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CBN reviews position on payment for imports via agents/suppliers

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By Samuel Bankole

The Central Bank of Nigeria (CBN) on Thursday issued a clarification circular on its position on its circular in August which directed banks not to open import documents, Forms M for importers who route their bills through third parties.

In a fresh circular on Thursday, the regulatory bank said the “Ultimate Suppliers” of products shall be construed to mean ‘the direct party selling the goods to the importers irrespective of whether the part involved is the manufacturer or internationally recognized buying company/supplier/agent.”

The regulatory bank in the August circular barred banks from approving payment for importation routed through agents by the importers in its bid to prevent over-invoicing and round-tripping.

The new circular stated that the name of the ‘Ultimate Supplier of products’ should be the same as the beneficiary on the Form M invoice, Bill of exchange, Letter of Credit instrument and any other relevant document to the transaction.

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The CBN said banks should ensure that payments are made only to the beneficiary whose name appears on the import documents approved by the lender.

“That where it is unavoidable that an importer chooses to use a buying company (other than the primary manufacturer) the importer shall make available the details” of KYC-Know Your Customers and profile of the buying company before the approval of the CBN can be obtained.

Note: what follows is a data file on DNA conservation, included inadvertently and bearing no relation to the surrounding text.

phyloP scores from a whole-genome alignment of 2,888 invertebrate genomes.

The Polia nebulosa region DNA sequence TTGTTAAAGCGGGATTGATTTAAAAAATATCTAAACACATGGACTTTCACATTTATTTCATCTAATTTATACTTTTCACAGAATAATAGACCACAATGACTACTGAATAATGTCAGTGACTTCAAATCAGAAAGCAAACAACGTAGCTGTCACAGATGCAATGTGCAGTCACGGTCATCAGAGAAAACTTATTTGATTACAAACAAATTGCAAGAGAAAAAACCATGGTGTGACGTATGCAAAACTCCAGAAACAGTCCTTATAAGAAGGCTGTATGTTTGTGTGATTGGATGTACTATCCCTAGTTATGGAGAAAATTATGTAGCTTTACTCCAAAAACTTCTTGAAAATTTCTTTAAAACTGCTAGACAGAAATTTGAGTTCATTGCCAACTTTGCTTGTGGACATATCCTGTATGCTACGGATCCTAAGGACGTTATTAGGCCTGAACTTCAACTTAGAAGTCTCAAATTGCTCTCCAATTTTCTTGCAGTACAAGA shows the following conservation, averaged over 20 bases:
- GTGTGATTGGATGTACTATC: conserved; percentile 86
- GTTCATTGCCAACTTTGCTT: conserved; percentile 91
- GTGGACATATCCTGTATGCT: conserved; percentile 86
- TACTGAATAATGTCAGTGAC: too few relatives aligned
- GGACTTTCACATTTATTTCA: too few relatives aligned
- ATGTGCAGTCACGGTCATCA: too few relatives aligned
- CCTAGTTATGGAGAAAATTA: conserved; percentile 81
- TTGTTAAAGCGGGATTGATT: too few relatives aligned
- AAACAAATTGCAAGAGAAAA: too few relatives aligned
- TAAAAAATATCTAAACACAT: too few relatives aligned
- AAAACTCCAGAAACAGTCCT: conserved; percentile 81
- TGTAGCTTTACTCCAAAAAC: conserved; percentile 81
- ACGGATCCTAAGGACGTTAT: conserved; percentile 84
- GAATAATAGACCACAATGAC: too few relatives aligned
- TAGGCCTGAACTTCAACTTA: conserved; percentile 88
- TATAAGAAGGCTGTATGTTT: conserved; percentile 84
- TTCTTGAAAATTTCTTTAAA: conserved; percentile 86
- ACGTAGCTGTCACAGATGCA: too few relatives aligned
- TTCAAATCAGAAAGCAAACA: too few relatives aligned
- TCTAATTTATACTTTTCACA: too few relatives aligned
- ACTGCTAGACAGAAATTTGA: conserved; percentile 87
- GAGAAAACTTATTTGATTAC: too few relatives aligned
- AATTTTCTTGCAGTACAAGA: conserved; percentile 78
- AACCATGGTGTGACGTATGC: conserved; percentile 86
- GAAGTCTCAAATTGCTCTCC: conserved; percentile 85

Other documents the CBN requires from the agent and supplier include three years audited financial statement of the buying company, a Letter of reference from the buying company’s banker stating relationship and capacity, transfer pricing policy and arrangement in the home country.

Other documents required include registration with its home country’s chamber of commerce, evidence of authorization to act as agents and /or distributors to the original equipment manufacturer.

In the previous circular, the CBN said Form M should only be opened for letters of credits, Bills for collection and other forms of payment in favour of the ultimate supplier of the product or service.

The regulator said the measures will ensure prudent use of foreign exchanger resources and eliminate incidences of over-invoicing, transfer pricing, double handling charges, which ultimately are passed to Nigerian consumers.

Analysts said apart from the measure helping to check over-invoicing by importers, it will also curb foreign exchange arbitraging by who deployed the system to access more than needed foreign currencies from the bank.


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